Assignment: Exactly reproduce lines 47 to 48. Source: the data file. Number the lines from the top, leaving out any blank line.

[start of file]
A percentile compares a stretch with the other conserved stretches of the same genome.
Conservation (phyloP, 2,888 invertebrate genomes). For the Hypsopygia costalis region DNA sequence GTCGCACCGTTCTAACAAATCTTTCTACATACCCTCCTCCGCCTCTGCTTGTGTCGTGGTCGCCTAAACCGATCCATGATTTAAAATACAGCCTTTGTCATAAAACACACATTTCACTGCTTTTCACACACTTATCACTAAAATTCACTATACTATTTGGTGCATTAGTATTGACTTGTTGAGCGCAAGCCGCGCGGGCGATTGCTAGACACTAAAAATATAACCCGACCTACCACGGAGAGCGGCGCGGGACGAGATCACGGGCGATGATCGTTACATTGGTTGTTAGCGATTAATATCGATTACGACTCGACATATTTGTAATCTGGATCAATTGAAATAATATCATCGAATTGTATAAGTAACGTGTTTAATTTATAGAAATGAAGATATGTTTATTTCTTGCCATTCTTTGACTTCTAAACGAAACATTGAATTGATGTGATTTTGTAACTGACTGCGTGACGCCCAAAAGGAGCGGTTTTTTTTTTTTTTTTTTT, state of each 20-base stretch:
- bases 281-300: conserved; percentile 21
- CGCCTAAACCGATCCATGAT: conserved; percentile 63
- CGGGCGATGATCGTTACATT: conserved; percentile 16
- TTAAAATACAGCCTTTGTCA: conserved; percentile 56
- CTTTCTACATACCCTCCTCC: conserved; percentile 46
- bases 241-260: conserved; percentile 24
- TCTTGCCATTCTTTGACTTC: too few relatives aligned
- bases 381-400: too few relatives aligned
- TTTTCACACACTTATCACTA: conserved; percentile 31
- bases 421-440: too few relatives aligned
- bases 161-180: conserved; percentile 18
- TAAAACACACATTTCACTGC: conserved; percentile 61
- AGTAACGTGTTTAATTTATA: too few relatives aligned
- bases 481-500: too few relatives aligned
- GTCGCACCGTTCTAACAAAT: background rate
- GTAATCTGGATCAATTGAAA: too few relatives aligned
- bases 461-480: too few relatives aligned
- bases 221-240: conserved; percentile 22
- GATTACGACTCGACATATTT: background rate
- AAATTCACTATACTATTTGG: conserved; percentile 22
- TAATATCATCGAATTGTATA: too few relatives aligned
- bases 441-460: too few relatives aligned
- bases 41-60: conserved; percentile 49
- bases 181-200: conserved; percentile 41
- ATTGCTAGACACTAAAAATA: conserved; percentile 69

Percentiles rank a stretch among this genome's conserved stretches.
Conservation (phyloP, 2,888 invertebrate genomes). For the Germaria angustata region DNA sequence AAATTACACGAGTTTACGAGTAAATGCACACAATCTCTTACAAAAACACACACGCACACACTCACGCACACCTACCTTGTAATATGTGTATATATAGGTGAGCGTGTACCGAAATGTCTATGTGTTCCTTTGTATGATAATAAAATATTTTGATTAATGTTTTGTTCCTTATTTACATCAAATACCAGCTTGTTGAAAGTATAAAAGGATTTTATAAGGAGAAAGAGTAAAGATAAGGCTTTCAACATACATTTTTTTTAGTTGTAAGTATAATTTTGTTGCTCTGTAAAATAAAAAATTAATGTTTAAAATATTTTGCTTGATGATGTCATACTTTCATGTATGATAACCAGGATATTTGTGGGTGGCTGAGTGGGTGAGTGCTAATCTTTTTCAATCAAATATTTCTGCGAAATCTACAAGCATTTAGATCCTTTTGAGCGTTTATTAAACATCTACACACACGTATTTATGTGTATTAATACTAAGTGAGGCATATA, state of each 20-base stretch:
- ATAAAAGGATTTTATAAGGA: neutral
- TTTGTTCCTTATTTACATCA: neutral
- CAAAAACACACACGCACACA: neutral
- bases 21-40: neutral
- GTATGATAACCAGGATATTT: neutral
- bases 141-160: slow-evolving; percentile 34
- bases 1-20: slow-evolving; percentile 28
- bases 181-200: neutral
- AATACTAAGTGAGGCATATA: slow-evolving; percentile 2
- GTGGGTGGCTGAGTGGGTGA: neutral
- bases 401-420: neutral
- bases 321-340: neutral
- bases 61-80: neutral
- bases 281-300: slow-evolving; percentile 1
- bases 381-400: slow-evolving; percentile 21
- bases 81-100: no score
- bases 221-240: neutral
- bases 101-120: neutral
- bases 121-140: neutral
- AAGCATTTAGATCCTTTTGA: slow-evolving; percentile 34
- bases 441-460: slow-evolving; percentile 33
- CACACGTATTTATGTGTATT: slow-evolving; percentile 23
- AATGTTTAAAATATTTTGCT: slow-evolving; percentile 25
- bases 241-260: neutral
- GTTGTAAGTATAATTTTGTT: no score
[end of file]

- bases 101-120: neutral
- bases 121-140: neutral